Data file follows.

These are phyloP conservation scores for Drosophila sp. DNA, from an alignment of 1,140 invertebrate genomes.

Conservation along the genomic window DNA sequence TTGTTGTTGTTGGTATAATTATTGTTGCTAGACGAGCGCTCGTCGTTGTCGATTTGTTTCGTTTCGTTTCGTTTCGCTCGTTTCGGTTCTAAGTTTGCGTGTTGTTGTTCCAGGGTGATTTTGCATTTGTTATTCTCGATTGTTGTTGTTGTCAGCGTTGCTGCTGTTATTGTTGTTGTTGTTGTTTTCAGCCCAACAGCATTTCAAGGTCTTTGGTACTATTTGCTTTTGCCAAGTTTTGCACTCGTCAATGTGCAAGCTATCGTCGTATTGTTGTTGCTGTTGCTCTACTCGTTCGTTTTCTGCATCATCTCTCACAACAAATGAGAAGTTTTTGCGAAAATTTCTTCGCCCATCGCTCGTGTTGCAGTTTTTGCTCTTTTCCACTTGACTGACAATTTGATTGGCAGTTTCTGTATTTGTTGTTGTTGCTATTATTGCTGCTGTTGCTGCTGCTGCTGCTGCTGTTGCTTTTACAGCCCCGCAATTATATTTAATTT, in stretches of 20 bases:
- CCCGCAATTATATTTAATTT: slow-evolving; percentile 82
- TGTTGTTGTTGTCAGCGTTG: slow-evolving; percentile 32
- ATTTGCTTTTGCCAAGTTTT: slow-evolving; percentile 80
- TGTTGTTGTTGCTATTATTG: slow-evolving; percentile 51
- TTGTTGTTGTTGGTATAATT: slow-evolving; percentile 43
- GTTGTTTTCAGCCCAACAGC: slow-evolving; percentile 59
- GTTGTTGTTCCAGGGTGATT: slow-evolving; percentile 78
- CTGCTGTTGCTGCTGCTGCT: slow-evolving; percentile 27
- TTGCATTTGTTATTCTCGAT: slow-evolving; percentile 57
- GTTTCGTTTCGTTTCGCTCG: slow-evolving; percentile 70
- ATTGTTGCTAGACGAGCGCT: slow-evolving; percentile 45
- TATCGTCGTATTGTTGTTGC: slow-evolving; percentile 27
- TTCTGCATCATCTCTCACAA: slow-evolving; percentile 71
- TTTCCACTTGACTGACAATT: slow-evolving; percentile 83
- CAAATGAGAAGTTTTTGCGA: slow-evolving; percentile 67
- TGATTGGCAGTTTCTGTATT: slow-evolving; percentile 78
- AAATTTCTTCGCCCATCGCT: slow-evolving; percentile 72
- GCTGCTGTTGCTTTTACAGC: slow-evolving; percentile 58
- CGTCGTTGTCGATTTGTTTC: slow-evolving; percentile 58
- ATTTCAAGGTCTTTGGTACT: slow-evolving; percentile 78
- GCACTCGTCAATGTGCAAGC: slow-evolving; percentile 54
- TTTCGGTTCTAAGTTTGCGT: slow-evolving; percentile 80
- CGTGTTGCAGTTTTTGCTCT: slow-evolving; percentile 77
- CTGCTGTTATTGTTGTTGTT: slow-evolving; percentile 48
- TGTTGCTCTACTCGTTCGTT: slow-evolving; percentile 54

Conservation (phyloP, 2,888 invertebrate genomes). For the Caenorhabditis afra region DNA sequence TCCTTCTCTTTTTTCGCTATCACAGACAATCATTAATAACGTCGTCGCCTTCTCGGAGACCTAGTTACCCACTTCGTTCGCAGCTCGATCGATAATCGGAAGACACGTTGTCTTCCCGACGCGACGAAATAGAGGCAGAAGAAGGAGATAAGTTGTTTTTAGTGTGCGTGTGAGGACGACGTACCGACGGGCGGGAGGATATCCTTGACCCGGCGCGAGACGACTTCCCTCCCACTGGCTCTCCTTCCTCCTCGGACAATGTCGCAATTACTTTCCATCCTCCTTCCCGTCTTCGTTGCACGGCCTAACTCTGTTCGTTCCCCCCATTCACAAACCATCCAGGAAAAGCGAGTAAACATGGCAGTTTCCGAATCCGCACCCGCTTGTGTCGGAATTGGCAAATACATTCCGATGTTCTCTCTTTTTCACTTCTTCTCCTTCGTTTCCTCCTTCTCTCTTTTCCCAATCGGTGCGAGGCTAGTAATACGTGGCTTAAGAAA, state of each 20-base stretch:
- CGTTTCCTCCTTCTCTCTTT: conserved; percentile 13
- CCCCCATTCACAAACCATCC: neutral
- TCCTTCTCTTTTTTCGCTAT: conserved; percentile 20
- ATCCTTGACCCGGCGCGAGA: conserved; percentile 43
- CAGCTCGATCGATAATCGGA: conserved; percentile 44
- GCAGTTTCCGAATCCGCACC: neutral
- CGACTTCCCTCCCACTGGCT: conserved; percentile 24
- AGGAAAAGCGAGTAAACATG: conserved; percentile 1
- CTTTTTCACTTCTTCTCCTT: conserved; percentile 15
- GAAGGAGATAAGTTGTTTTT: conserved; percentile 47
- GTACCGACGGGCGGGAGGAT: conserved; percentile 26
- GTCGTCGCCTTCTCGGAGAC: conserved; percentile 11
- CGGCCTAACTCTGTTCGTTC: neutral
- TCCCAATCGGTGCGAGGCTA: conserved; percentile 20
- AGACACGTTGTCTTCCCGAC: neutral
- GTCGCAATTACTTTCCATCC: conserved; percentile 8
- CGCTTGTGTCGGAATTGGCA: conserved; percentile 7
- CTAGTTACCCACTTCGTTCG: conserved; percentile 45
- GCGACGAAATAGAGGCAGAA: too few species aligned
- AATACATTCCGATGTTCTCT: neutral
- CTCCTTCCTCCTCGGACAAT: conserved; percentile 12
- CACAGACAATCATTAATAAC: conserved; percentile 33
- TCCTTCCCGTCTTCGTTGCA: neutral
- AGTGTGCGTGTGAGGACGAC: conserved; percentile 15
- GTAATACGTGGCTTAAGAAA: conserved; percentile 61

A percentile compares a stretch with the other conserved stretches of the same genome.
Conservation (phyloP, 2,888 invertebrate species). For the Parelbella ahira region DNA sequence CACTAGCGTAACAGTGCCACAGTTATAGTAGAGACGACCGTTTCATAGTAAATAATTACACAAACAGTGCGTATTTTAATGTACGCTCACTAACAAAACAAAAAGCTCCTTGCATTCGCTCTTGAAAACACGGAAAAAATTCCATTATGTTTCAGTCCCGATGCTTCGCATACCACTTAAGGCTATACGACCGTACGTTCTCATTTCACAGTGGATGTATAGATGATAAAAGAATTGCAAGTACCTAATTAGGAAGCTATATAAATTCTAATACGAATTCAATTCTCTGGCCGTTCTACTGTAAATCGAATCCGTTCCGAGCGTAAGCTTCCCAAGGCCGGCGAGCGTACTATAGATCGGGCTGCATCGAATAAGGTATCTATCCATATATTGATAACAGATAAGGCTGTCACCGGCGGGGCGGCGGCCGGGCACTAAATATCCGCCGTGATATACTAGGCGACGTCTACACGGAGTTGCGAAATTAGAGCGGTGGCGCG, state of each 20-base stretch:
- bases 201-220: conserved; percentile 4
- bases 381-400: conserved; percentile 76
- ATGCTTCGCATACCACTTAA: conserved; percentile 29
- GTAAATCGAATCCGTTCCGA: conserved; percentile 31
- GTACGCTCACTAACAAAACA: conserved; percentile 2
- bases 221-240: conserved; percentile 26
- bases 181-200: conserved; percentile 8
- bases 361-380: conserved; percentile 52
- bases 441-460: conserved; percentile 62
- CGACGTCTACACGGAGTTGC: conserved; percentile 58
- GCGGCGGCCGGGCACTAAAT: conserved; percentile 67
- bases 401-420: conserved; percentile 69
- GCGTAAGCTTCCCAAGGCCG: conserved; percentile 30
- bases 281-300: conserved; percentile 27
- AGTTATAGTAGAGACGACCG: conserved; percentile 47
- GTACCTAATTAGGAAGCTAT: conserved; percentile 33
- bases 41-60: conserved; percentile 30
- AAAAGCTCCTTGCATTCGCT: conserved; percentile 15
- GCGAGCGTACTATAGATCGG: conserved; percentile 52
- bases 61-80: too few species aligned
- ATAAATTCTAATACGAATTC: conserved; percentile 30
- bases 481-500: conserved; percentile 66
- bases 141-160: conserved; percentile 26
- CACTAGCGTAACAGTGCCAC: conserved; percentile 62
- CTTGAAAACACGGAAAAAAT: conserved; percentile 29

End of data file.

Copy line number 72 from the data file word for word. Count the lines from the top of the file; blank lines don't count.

- bases 41-60: conserved; percentile 30